Graham: Yes, I apologise to viewers watching for the language used there and any offence it caused.
Citizen 3: Oh, my god. Was that a gun?
Graham: Everyone, I think we’d all do well to move back a bit to a safer distance until we establish what that sound was. It did sound very much from standing down here like two gunshots spaced three to five seconds apart. But we can in no way be certain of that at this stage.
Citizen 1: I’m doing what Graham says. I’m movin’.
Graham: Ok, so we’re now on the corner of Havenshaw Street some 250 – 300 yards away from Merecliffe Court.
Citizen 3: Has she killed him d’you reckon?
Citizen 1: Eh? The bald fella?
Citizen 2: (puffs cigarette) Sounded quite measured like it were meant.
Citizen 3: Oh, my god.
Citizen 4: I’m gonna ring 999 again. They’re takin’ forever.
Citizen 1: Yeah, but whoever fired the gun they gotta still be up there ‘aven’t they? Alive, I mean.
Citizen 2: 2 shots weren’t it? I’d be guessin’ he’s killed her or vice versa.
Graham: Well, we don’t yet know the circumstances behind what we heard so we’d be better not to speculate, but um –
Citizen 2: I know, but – (puffs cigarette) we all know what a gun sounds like don’t we? Him or her’s fired it twice and killed them and the kid.
Citizen 3: Jesus!
Citizen 2: Or shot twice at the same person. Could be that. If he missed first time.
Citizen 3: D’you think that’s what she’s done?
Citizen 2: I’ve no idea, love. For all I know it were one bullet for him or her and the other for themselves. Kid might be up there on their own.
Citizen 3: I feel useless just standin’ ‘ere.
Citizen 4: Right, I’ve told ‘em what we heard. That we think it were a gun.
Citizen 1: Did they say ‘ow long?
Citizen 4: Any minute.
Graham: So as you just heard from the lady there, the emergency services should be here at any moment. It’s extremely likely that we’ll all be asked to vacate the area with the street cordoned off while the police in particular investigate.
Citizen 2: (puffs cigarette) I’d find it more re-assurin’ if we could hear somethin’ like screams or cries or what have yer.
Citizen 3: Oh, no, no. Stop it. I don’t wanna think about it.
Citizen 2: Well, we can’t do much else stood round waitin’ can we? Can’t see owt.
Citizen 3: The bloke said not to make assumptions. We don’t know what’s happened from down ‘ere.
Graham: Well, that’s right madam. We should leave this to the emergency services really.
Citizen 1: Yeah, but it don’t mean everyone’s been killed though does it? Coulda just been a warnin’ to get her to shut up.
Citizen 4: He’s got a funny way of makin’ someone shut up if that’s what it is. Blimey.
Citizen 1: Well, yeah. Not like us. We’d probably, like, politely suggest it wouldn’t we instead of toolin’ up.
Citizen 4: (laughs) Yeah.
Citizen 2: Oi, oi. Reinforcements!
Graham: Indeed, if we pan the camera over to the right there’s 2 police cars speeding towards us with sirens blaring. I imagine they will quickly be followed up by an ambulance. Of course it’s difficult for them initially given they don’t yet know the severity of the incident they are dealing with. So the cars race past us now and over to the other side of the road.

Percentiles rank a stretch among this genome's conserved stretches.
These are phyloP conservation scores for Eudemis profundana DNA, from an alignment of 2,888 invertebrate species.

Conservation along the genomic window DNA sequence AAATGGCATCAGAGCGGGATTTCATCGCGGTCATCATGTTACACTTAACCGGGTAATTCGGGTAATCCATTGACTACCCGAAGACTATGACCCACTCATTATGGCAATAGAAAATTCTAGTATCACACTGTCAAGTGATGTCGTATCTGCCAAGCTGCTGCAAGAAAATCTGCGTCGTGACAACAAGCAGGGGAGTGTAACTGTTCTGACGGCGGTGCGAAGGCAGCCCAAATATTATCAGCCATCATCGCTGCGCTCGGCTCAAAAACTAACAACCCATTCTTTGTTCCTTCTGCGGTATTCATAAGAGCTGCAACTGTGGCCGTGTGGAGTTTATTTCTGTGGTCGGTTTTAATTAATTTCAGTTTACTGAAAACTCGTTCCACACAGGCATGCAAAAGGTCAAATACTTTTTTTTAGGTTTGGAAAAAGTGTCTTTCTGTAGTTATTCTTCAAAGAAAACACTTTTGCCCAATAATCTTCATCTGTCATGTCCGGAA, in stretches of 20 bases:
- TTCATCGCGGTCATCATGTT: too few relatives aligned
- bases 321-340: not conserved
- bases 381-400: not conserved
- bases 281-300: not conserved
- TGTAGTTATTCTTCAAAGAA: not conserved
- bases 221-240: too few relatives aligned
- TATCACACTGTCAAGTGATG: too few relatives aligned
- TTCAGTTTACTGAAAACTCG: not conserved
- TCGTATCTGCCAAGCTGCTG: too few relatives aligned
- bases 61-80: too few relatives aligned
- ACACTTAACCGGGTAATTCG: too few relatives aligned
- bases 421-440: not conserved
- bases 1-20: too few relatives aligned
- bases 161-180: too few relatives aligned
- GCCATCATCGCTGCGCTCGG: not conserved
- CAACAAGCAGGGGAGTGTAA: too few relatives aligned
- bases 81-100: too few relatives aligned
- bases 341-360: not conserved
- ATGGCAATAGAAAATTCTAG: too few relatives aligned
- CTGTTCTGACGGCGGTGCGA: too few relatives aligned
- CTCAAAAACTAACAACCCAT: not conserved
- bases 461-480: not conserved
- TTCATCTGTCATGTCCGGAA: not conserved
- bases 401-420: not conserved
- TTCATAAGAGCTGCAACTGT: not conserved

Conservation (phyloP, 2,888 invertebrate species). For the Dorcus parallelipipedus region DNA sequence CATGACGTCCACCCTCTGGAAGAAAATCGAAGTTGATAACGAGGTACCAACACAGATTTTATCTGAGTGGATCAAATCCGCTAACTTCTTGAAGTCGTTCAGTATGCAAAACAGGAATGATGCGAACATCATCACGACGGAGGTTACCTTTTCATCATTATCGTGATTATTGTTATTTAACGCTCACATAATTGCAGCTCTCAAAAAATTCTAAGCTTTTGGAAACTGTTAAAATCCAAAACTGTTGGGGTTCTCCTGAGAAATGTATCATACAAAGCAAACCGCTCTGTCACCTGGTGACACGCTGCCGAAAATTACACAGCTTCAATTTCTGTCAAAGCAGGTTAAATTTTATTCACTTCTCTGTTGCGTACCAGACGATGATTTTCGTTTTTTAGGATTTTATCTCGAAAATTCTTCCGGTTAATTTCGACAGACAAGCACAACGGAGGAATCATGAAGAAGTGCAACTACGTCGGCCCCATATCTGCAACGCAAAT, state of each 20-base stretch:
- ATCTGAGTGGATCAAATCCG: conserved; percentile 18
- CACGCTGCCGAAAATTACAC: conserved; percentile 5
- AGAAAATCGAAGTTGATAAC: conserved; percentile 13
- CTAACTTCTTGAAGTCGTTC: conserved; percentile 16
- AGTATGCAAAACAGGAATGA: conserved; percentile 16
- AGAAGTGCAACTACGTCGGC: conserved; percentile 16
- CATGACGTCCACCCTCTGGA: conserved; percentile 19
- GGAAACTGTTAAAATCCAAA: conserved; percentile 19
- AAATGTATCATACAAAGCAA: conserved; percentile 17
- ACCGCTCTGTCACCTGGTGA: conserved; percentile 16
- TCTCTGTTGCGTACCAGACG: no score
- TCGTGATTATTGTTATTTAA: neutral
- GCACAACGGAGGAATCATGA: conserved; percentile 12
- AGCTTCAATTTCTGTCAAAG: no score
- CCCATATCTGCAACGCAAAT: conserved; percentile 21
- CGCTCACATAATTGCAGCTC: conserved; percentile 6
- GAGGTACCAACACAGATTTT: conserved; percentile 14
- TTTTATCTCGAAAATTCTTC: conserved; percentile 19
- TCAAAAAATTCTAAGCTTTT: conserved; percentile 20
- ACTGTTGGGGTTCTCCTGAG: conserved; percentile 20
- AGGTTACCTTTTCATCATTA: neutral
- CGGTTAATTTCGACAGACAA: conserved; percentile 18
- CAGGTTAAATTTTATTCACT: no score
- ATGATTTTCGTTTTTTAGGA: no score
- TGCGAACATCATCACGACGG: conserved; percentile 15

Citizen 1: Fuck, does that mean we can’t go anywhere now? They gonna wanna interview us?
Graham: Once more, apologies for the use of language there.
Citizen 1: Yeah, sorry mate. I’ll bite me lip.
Graham: Now a policeman from the second car, Michelle, is running over to us.
Policeman: (shouts) Can you all move back please off the street?
Graham: And as I suspected we are now being asked to move a safer distance away.
Michelle: Graham –
Citizen 1: So, what, they don’t wanna speak to us?
Citizen 2: Don’t know about you, bud, but I reckon priority’s findin’ out what’s gone on before talkin’ to you.
Citizen 1: Yeah, all right mate. No need for the sarcasm.
Citizen 2: (puffs cigarette) Just tellin’ it ‘ow I see it.
Citizen 4: Come on. Get a shift on. We can’t stop ‘ere.
Citizen 3: They’re goin’ in look.
Graham: Sorry. Go ahead, Michelle.
Michelle: Graham, we’re just going to have to cut away from the scene momentarily and cross over to our sports correspondent, Jacob Andrews, who has some breaking news for us about England’s world cup squad. We’ll return to you as soon as there’s been any developments, Graham.
Is there time enough in your schedule to part orchestrate a mutiny? To commit to a movement resolved in dis-empowering a political, corporate elite? Can you dedicate a share of your life into seeing that day arrive?
The answer is that while some may wish to, it is not considered a proposition that is plausible in reality. Or should that be palatable?
Initiating a change of such magnitude requires unconditional commitment, steadfast application and an in depth knowledge of what it is you are revolting against. The inescapable consequences being unrest, instability, confrontation and outbreaks of civil disobedience. Ructions being inevitable when challenging social inequality. All in the quest for a change to the balance of power.
If we analyse these eventualities, it is clear why the prospects for a rebellion are slight. You wouldn’t forcibly instigate disharmony to this scale amongst family and friends (unless you had an acute taste for intentionally causing trouble). We aim to keep our personal lives as far removed from discord as can realistically be possible, within an environment that is both rewarding and prosperous. And the reason we do this is because we care. We are invested in the sentiment of family. We have a stake. Every effort is made to assist a sibling in need, given the bonds we share.
Whilst that is true, it makes it no less susceptible. Personal revolutions occur every day across the planet. Take the disenfranchised husband or wife seeking solace in the arms of another soul. As individuals, we are all capable – every one of us – of setting into motion what will one day unravel into full blown discontent, resulting in separation, divorce and custody battles. Nevertheless, some of us are prepared to accept the risk. As treacherous as it is to betray a loved one, the temptation it affords unearths the opportunity to imagine a life beyond what we have accustomed ourselves to. It evokes mystery, possibility, a belief that what leaves us dissatisfied does not have to be everlasting. For better or worse, we can change the course we are on.